01: Subjectivity

…of power.

When I play on my 3DS or my iPhone or laptop, I depend upon the power to move my fingers across the control/track pad and to press buttons. My play depends upon the exploited labor of women working in hardware manufacturing, software design, review and criticism publication… and the extended simulation of play depends upon the continued promulgation of these systems that imagine games, produce games, distribute games, advertise games, and encourage game play. Yes — my play is always contingent on a community of players, even if the game isn’t designed to facilitate direct engagement with them.

Discover a Critical Culture

…broader culture. And most importantly, Critical Distance made me feel like I could be a part of the conversation, inviting me to participate in its Blogs of the Round Table and submit my work to This Week in Videogame Blogging.

Archives quicksearch

Jenn Frank Lana Polansky Zolani Stewart Sex History Labor Racism Bodies Narratives Aesthetics

Through Critical Distance, I’ve learned about games and sex, games and history, games and labor, games and racism, games and bodies, games and narratives, games and aesthetics. Regardless of whether or not games remain a part of my life for years to come, I know…

August 28th

…that function as something to do while waiting in line or in general insufficiently entertained by life. When I walk around the neighborhood with my smartphone in hand and then stand still for thirty seconds, flicking my finger on my screen, most people know perfectly well what I’m doing and that I’m relatively invested in it. And I’m pretty sure they’re judging me. “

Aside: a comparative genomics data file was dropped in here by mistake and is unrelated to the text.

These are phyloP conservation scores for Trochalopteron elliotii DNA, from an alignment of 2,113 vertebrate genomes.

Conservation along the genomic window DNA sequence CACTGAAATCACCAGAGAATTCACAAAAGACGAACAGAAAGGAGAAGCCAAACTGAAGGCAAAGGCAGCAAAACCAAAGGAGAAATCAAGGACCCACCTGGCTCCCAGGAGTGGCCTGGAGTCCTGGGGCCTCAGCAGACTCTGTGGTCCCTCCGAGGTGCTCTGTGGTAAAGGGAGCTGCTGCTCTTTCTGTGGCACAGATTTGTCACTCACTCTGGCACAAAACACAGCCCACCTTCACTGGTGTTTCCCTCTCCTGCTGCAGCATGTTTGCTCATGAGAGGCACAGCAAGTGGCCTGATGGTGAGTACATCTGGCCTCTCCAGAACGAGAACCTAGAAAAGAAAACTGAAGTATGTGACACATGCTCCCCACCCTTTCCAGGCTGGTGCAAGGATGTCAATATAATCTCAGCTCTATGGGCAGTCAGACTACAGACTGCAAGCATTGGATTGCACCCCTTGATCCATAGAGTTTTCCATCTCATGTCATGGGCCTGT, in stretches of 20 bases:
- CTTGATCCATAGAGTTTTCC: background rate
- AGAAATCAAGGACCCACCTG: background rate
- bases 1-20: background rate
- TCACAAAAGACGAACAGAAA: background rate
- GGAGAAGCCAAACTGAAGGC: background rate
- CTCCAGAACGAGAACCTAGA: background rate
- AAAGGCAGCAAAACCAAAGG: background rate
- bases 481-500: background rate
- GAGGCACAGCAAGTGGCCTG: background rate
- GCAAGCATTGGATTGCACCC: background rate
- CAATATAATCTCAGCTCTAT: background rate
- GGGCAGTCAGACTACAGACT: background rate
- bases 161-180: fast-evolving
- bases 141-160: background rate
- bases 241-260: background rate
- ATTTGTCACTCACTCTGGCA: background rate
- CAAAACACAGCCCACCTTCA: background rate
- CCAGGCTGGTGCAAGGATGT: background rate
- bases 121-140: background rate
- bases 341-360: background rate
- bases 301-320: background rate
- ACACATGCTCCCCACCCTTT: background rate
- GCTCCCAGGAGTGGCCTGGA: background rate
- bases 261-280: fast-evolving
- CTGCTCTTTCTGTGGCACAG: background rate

Bloodthirst

In yet more reflections on ethics, these pieces consider how the way that we treat others contributes to the construction of the world around us.

  • Overwatch and the problem of caring labor

October 2nd

…the the absolutization of ahistorical values—equality, inclusion, identity—but we have yet to reconcile this tendency with the historical and cultural perspectivism that seems appropriate to a post-global society. We believe in freedom, but only to the extent that it lets us affirm what we already are.”

Capitalist Fantasy

Austerity and the growing class of precarious workers are the backdrop for these two articles on games, play and labor.

  • Is it a problem when games are a second job for the unemployed? | GamesIndustry.biz Brendan Sinclair considers the relationship between game design and economic precarity.
  • ‘Diaries of a Spaceport…

June 26th

…and Learning | The Psychology of Video Games (Audio only) Jamie Madigan interviews Karl Kapp about why gamification fails and how to make it work better.

  • Games and Learning: Building Sustainable Communities | Play The Past Peter Christiansen argues that gamification fails because too many people see it as an easy way of “disrupting” other industries, instead of complicating notions of games and play as they come into contact with education and labor.
  • “Minecraft serves as an excellent tool for easing players into technical skills like modding and programming, but in many ways, it also inverts the…